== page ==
Alex Torpey

Alex Torpey

Alex Torpey is a Consultant to the Civic Tech and Data Collaborative.

The former mayor of South Orange, New Jersey, Alex Torpey was elected to office in 2011 at the age of 23, and has become a voice and determined advocate for millennial leadership, government innovation, civic technology and good governance. In four years, in his hometown of approximately 20,000 people, South Orange saw the four lowest tax increases in over a decade, they implemented a major debt restructuring and reduction plan, sparked over $100m in investment in its downtown and business community, reduced crime by over 40%, won state-wide recognition for transparency, invested in aging municipal infrastructure and technology and more, while creating one of the most collaborative and engaging local government civic spaces in the region.

Professionally, Alex founded and was a managing partner at Veracity Media (2009-2015), a digital strategy consulting firm that has worked with political campaigns and nonprofits across the country on leveraging digital tools for greater impact. In 2012 he founded Rethink Leadership, a nonpartisan initiative to help inspire and encourage more young people to run for office.

Alex got his MPA from John Jay College of Criminal Justice and is currently an adjunct professor for governance and technology in Seton Hall’s Department of Public Policy and Political Science. He serves on the Advisory Board of New Jersey’s New Leaders Council and the Millennial Action Project.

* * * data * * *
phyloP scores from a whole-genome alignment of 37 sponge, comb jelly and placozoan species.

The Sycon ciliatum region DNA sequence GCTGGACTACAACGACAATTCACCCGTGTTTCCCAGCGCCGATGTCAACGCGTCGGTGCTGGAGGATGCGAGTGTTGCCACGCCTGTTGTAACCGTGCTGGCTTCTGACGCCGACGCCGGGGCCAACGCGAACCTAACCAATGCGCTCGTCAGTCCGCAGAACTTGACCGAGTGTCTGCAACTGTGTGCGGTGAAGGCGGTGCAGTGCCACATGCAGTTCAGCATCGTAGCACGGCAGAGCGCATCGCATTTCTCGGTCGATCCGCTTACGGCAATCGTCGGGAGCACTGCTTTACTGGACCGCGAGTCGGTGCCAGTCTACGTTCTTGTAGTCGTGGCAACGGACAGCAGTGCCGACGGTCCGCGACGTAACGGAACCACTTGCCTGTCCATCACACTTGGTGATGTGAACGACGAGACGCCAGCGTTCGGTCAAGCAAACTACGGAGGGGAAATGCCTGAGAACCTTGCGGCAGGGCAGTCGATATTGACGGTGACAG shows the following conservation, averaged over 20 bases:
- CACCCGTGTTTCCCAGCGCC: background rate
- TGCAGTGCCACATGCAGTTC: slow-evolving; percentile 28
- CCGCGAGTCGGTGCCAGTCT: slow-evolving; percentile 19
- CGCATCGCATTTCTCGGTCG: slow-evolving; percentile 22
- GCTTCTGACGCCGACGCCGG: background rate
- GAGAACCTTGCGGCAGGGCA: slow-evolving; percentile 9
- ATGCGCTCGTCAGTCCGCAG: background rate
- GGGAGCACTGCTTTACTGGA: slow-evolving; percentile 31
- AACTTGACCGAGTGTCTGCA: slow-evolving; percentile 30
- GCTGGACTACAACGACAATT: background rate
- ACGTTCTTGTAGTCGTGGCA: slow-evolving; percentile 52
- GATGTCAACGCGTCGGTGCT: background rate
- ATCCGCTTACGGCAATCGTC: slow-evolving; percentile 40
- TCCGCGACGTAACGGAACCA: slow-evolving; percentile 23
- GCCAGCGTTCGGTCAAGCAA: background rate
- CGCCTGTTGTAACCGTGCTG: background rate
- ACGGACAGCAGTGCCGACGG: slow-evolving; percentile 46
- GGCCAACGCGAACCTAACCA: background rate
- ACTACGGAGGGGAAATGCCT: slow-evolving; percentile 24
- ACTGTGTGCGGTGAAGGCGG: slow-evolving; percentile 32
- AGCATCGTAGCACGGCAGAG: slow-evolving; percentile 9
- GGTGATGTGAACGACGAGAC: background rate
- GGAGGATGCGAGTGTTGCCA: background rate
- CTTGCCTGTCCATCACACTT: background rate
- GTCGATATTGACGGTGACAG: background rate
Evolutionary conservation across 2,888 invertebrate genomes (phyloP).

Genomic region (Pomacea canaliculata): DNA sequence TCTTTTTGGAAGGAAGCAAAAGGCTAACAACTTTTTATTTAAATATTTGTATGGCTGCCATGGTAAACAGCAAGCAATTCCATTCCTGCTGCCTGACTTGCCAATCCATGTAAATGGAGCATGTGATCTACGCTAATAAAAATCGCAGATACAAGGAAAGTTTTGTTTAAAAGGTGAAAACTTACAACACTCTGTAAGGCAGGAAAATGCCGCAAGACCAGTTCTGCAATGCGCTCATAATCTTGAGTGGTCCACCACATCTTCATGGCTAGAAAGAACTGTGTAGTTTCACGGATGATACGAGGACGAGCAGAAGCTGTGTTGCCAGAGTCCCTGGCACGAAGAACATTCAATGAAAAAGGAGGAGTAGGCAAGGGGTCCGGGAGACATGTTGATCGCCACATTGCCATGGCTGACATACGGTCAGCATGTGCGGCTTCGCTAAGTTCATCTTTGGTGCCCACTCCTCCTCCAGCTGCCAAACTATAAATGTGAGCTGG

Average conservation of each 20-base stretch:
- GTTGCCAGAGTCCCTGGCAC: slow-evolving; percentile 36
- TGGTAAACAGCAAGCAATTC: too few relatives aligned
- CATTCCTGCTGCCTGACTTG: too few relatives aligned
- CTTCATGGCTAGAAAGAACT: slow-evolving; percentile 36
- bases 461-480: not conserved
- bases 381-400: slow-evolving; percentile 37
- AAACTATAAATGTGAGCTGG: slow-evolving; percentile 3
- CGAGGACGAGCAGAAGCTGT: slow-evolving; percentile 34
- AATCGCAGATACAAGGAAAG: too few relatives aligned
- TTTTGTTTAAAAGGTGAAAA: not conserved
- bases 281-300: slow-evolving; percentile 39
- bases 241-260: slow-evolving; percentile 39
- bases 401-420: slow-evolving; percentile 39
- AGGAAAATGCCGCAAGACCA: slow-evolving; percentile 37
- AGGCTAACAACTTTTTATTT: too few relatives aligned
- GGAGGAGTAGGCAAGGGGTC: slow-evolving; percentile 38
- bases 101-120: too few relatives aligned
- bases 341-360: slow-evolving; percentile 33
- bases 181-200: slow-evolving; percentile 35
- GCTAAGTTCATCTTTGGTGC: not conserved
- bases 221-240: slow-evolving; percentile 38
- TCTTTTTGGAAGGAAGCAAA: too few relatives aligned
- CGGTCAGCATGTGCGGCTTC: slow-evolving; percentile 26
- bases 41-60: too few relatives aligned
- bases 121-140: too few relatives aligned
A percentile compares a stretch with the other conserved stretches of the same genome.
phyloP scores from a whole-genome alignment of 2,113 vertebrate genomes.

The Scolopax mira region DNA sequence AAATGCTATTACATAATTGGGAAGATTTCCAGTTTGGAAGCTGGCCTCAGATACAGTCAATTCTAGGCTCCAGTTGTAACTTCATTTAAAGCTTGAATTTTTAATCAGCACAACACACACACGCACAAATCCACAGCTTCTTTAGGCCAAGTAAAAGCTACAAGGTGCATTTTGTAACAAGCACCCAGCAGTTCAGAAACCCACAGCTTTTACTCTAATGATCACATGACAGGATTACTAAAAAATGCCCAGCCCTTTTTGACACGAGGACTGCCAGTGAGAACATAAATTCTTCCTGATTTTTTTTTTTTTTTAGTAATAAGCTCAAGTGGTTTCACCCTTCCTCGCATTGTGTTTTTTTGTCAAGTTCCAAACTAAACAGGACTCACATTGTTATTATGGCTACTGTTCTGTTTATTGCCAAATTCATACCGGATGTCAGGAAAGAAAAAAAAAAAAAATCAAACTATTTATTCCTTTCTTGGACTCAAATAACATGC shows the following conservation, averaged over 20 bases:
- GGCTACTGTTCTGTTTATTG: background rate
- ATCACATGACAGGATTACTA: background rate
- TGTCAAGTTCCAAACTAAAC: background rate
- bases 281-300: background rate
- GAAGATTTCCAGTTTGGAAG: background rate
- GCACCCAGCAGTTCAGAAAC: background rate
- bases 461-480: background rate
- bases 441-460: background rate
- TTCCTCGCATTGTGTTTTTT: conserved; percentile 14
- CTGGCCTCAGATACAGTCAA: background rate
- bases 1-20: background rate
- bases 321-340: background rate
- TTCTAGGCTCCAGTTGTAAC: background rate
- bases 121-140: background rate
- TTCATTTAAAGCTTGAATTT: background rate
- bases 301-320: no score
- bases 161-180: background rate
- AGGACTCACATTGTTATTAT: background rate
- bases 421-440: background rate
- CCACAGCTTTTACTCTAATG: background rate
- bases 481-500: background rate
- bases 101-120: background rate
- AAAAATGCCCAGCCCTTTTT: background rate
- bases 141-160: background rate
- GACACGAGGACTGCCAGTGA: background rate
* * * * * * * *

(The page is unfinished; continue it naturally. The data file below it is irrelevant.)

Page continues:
After his term finished in 2015, Alex spent two months living and working with community development organizations in Rwanda and Uganda to study governance methodologies, as well as to camp in Botswana’s Okavango Delta. Alex loves being outside, riding motorcycles, taking pictures of things and is rarely not listening to music. His passion for science fiction may rival that of the biggest Battlestar Galactica fans.

Alex Torpey

Contributing Articles

Employing Youth: Building a Summer Jobs Program with Young People

One of Boston’s newest civic technology partnerships is transforming how thousands of young people find summer employment. Each year in Boston, over 8,000 local youth apply for a summer job through the City of Boston’s SuccessLink program, an initiative launched in recent years by Boston Mayor Marty Walsh. In past years, SuccessLink staff would undergo a labor-intensive task of calling each …

Contributing Resources

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